to ascertain those of their bodies, so what I shall now set forth is stated with much doubt. It represents my own opinion, qualified by that of others whose judgments I have sought. In the Guinea type we have a folk of essentially limited intelligence. The children are rather nimble-witted, but when the body begins to be mature it dominates the mind. It seems likely that thus the largest element of the race is to find its place in the field or in the lower stages of craft work. The Zulu type appears to me fit for anything that the ordinary men of our own race can do. They remain through life alert and with a capacity for a vigorous reaction with their associates. From them may come the leaders of their kindred of less masterful quality. From the Arab type we may expect more highly educable people than is afforded by the other distinct groups. They have more delicate qualities. They lack the wholesome exuberance of the ordinary negro, which is commonly termed "bumptiousness." Their nature is often what we may term clerical. They are inclined to be somber, but are not morose in the manner of a "musty" elephant, as is frequently the case with the Guinea and Zulu types. Of the red or freckled negroes I have no sufficient grounds for an opinion, yet they as a whole impress me less favorably than any other of the distinct groups. As for the unclassified remainder of the blacks, it can only be said that they seem to be as varied in their mental as they are in their physical character.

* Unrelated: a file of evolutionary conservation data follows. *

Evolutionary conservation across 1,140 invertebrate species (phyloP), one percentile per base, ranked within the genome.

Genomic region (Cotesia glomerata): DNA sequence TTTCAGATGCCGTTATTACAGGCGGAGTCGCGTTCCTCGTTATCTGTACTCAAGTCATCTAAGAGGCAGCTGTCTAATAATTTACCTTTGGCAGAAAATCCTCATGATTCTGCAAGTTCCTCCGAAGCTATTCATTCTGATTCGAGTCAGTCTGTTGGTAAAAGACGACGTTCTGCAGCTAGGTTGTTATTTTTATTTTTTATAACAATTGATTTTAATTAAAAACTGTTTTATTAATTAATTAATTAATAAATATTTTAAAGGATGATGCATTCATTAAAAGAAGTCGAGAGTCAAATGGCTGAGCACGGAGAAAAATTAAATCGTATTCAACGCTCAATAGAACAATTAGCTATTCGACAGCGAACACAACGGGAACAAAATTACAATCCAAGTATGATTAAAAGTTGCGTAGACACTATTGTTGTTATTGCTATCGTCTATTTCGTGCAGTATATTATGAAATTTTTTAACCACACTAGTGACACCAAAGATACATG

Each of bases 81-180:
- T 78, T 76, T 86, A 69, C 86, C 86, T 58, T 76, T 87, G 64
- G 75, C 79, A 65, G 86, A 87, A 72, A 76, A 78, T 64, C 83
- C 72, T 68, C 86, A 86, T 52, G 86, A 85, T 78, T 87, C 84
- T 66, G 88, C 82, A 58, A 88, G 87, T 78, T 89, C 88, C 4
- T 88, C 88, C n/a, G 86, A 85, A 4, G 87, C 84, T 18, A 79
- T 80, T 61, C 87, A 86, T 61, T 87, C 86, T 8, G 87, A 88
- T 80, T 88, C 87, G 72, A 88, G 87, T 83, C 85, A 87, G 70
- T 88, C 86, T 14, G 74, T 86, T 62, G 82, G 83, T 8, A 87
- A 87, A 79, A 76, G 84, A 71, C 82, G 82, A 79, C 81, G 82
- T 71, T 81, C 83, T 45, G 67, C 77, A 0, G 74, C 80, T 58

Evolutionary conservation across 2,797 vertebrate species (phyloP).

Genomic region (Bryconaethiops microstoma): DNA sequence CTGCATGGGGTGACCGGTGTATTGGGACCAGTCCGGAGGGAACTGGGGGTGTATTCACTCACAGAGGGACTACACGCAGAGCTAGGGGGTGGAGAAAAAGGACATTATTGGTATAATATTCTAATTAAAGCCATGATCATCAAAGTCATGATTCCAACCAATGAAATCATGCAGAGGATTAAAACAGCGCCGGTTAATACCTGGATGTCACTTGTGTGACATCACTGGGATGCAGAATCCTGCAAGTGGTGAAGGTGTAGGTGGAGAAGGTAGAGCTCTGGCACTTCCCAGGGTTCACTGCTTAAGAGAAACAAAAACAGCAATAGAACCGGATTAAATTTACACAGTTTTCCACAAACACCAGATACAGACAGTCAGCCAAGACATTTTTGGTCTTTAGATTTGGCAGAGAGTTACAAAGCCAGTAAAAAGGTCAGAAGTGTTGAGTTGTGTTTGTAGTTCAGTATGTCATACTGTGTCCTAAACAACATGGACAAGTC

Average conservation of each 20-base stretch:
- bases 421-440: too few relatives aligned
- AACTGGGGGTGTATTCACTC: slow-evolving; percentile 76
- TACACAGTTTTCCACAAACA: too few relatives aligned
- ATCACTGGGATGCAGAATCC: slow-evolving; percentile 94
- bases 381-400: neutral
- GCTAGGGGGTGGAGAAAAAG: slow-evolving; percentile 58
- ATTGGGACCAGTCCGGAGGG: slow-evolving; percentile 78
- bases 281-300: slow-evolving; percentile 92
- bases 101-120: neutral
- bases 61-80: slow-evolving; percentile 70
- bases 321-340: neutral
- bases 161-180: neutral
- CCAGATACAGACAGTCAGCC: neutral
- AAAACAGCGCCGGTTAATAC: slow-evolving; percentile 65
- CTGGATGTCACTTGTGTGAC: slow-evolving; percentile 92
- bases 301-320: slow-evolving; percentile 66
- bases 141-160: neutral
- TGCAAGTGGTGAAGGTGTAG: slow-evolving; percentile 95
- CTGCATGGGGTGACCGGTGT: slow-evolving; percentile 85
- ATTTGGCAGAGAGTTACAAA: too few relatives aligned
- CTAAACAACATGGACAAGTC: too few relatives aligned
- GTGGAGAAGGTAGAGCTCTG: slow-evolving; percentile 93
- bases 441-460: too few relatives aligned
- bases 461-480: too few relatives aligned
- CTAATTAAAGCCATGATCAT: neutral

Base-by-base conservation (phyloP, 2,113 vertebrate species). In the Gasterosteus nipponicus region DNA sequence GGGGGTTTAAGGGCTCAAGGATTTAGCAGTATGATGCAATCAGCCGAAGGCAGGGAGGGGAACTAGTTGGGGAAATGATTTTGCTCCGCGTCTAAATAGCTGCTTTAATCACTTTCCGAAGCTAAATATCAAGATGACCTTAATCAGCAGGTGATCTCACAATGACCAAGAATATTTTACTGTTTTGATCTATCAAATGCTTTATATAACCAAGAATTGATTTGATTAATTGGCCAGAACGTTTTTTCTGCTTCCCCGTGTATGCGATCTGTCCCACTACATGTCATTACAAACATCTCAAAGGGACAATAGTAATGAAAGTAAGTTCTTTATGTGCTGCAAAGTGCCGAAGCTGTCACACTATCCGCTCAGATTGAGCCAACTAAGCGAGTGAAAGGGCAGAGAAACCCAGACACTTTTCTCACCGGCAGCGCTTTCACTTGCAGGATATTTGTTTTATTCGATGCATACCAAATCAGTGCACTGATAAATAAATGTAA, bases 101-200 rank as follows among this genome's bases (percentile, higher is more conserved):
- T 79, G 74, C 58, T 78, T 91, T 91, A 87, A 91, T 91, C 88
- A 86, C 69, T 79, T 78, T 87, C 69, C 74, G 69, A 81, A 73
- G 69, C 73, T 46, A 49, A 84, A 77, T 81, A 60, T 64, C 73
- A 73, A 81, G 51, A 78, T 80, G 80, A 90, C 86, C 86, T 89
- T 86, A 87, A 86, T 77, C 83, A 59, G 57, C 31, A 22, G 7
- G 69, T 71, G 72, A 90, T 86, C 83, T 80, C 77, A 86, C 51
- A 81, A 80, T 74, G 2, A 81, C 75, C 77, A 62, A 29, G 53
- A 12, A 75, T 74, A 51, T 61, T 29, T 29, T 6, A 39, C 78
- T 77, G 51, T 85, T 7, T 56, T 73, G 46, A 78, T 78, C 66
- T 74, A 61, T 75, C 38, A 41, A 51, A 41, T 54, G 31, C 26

The mulattoes of this country appear to be of less importance to the future of the people with which they are classed than they are in other parts of the world, where the white element of the mixture is from other than the Teutonic stock. They are in general of feeble vitality, rarely surviving beyond middle age. My father, an able physician, who had been for nearly all of a longlife in contact with negroes, was of the opinion that he had never seen a half-breed who was more than sixty years old. There is certainly a notable lack of aged people of a hue that would indicate that they were anywhere near an equal mixture of the white and black races. Those in which the blood of white stock predominates appear to be more enduring than the half-breeds.
While the intellectual qualities of the mixed white and black are often very good and the attractiveness of the person and manner sometimes remarkable, they have in general a rather bad reputation as regards trustworthiness. Such a view of mestizos is common in all countries where they occur. Humboldt is quoted (though I have not found the matter in his works) as saying that all mixed races have rather the evil than the good of the races from which they sprang. In the case of the mulattoes, at least,